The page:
We wish that we lived in a United States that recognized that the welfare of each of our children depends on the welfare of one another's children. In 2030 our now five-year-old will be forty, our now two-year-old will be thirty-seven. We will spare no expense of energy or money to give them the best upbringing we can. But there is one thing that we wish we could give them, but that we cannot buy or do by ourselves: we wish that the others who will be forty or thirty-seven in 2030, and who will make up the America in which our children will live next century, have schools to teach them to read and parents with the financial resources to raise them to adulthood. Our children will be richer and happier if they live in an America where others are rich, happy, and highly-skilled than if they live in an America where others are poor, frustrated, and semi-literate.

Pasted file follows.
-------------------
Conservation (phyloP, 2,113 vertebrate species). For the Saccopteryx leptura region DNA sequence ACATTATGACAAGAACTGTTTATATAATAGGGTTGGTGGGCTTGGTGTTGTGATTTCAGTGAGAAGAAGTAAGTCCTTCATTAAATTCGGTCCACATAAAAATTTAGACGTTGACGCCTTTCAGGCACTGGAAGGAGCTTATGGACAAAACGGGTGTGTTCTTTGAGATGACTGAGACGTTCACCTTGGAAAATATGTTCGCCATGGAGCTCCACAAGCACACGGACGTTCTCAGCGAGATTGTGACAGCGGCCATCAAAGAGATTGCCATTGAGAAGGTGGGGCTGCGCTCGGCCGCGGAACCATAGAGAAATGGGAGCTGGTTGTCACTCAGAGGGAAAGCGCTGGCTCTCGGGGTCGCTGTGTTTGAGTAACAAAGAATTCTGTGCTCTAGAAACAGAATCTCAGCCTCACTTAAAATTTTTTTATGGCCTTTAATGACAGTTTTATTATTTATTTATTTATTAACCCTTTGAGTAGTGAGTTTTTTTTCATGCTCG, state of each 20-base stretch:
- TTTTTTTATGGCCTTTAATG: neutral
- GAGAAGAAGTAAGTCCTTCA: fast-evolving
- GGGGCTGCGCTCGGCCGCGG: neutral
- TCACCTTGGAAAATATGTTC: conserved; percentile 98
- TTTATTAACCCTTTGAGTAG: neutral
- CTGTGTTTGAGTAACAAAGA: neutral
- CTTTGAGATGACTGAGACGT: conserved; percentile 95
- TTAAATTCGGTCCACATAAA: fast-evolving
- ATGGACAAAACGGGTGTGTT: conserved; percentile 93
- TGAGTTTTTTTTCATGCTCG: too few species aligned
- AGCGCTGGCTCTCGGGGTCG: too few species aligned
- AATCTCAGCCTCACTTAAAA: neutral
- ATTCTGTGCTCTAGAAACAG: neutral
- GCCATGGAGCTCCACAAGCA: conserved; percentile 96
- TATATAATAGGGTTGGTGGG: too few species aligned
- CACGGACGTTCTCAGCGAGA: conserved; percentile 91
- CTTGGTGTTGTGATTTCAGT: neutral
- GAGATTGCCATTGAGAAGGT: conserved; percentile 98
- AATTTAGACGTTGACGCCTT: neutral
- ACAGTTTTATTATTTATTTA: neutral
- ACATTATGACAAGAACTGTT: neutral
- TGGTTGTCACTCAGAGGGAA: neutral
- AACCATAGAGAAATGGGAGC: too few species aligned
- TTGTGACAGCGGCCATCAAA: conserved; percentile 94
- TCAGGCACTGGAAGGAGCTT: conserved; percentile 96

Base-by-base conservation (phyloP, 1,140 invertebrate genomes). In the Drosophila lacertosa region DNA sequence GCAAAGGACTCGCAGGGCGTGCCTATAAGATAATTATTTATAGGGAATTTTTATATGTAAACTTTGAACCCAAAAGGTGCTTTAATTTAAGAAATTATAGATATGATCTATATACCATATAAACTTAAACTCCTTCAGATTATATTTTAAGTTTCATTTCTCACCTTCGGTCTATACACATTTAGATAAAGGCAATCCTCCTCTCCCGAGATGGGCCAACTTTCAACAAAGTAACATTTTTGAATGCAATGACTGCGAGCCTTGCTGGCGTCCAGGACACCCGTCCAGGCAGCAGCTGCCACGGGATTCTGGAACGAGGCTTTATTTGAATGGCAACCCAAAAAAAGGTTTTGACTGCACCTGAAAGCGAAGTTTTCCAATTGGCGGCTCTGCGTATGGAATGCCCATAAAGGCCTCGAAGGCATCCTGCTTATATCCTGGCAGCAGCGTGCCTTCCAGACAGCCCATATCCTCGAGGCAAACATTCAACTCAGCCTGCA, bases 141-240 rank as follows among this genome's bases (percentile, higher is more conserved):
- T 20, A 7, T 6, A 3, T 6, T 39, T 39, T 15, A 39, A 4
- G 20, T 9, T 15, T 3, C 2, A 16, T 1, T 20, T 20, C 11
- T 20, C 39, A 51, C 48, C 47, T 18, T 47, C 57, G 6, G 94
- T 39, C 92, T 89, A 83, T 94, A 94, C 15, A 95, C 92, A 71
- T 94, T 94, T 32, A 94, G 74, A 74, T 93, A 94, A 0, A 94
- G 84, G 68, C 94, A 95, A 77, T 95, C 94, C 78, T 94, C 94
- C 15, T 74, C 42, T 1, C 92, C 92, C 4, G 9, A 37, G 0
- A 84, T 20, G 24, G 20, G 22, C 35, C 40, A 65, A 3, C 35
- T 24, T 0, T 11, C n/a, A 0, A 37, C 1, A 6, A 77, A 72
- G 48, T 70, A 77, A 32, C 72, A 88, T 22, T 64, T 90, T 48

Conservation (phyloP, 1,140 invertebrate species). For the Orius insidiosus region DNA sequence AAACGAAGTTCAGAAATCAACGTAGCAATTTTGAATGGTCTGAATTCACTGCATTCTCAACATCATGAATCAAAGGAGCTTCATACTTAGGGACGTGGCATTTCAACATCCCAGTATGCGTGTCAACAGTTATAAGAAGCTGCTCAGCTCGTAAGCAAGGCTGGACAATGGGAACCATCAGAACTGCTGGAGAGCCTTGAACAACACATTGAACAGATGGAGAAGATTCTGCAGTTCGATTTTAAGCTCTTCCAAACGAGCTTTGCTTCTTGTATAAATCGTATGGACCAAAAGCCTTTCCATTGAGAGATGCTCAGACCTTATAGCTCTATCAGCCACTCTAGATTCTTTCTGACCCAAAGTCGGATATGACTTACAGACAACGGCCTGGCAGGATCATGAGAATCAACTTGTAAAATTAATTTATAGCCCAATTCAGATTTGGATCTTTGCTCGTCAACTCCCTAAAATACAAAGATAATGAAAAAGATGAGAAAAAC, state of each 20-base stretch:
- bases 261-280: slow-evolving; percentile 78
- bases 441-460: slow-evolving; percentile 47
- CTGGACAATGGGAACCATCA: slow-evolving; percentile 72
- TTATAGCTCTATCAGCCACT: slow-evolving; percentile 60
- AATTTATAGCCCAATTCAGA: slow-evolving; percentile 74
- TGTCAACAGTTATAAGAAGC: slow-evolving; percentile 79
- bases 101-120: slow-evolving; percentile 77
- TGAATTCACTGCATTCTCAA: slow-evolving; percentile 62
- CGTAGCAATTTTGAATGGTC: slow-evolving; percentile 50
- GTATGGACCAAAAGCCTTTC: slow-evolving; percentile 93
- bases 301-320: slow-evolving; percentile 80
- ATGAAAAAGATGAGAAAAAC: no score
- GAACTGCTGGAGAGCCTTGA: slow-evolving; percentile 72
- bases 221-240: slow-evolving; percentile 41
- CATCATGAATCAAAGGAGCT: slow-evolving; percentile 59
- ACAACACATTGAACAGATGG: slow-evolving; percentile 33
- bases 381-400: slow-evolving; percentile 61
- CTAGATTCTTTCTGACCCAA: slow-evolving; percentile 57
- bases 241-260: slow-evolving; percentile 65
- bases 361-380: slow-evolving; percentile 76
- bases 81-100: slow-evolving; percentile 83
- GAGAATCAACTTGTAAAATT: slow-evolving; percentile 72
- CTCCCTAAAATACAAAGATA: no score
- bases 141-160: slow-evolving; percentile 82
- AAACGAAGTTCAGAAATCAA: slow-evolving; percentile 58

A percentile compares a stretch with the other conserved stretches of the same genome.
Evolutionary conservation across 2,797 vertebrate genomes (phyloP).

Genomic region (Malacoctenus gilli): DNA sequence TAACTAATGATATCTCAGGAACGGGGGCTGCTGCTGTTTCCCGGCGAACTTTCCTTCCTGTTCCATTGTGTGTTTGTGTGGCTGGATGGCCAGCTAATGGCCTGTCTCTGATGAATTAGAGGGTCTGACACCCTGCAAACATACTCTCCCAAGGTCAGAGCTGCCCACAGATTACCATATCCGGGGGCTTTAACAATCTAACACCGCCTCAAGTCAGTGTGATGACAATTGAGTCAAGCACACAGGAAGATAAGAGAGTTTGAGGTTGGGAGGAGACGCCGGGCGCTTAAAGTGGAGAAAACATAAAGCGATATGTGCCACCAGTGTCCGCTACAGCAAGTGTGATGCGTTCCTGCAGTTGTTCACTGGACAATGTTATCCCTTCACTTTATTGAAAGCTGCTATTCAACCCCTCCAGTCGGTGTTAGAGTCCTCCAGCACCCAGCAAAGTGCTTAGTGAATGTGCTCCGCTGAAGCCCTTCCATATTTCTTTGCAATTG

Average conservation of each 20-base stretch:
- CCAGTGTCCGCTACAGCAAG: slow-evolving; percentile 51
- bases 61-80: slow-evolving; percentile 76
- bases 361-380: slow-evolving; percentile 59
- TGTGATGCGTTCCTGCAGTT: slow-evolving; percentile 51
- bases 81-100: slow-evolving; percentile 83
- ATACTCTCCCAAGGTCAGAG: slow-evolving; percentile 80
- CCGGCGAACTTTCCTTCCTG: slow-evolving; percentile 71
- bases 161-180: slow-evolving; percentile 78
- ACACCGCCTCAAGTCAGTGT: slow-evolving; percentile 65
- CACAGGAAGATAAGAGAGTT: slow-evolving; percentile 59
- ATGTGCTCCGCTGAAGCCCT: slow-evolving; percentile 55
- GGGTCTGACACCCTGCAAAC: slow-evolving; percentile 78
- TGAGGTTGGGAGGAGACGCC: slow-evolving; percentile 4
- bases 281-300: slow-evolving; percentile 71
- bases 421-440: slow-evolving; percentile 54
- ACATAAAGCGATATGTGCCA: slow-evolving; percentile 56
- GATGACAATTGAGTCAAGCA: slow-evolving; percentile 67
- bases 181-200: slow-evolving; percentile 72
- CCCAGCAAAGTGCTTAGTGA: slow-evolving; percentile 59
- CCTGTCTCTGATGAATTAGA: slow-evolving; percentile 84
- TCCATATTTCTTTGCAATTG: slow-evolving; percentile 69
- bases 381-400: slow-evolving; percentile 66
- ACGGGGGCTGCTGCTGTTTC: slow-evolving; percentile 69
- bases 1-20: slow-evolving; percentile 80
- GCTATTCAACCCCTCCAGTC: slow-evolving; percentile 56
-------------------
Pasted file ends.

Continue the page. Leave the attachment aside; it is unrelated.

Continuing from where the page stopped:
It is not that we are unusually public spirited. It is just that when we look at our children we understand where our self-interest truly lies.
So we are looking for a political movement that will dare to say that it is in each of our self-interest to pay a little bit more in taxes, and have us all invest in everything that the next generation now growing up will need--in science, in infrastructure, in health and education, and most urgently in the one-quarter of the nation's children whose households fall below the poverty line.
Why is it so hard to find one?
Tuesday, September 04, 2007
Economist Brad DeLong
hoists from his own archives: